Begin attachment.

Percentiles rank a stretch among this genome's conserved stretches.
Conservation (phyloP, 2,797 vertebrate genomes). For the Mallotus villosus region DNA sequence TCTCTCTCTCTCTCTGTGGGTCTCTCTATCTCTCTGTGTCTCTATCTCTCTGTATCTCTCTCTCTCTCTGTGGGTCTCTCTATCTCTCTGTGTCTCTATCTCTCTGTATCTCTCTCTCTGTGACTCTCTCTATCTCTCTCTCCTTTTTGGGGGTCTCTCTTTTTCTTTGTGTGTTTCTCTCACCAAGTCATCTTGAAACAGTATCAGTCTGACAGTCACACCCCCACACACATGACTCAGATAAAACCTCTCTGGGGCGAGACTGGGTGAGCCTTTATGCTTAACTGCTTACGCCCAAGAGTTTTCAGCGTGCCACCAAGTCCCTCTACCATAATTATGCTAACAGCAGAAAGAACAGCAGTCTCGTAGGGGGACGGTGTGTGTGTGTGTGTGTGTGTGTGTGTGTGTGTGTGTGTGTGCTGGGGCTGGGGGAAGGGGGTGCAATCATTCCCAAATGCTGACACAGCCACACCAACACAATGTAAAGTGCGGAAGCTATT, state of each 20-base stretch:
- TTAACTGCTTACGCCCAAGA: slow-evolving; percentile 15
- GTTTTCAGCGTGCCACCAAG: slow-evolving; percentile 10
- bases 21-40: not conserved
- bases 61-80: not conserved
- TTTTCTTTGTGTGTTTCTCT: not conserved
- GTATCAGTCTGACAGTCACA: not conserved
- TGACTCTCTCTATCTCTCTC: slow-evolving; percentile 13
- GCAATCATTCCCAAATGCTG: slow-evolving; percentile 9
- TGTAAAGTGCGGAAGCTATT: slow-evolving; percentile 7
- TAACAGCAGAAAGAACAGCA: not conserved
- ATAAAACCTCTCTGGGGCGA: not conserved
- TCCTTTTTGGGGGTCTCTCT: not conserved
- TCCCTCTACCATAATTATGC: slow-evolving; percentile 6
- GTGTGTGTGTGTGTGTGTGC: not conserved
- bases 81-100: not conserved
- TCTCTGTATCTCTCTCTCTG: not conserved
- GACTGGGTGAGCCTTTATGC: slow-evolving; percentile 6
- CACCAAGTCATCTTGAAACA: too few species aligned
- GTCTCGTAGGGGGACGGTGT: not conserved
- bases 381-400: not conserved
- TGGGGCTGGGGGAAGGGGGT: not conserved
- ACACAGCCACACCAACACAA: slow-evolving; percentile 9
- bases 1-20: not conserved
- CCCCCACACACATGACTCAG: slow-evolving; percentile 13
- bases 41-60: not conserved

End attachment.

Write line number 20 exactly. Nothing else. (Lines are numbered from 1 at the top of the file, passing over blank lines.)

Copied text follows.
- CACCAAGTCATCTTGAAACA: too few species aligned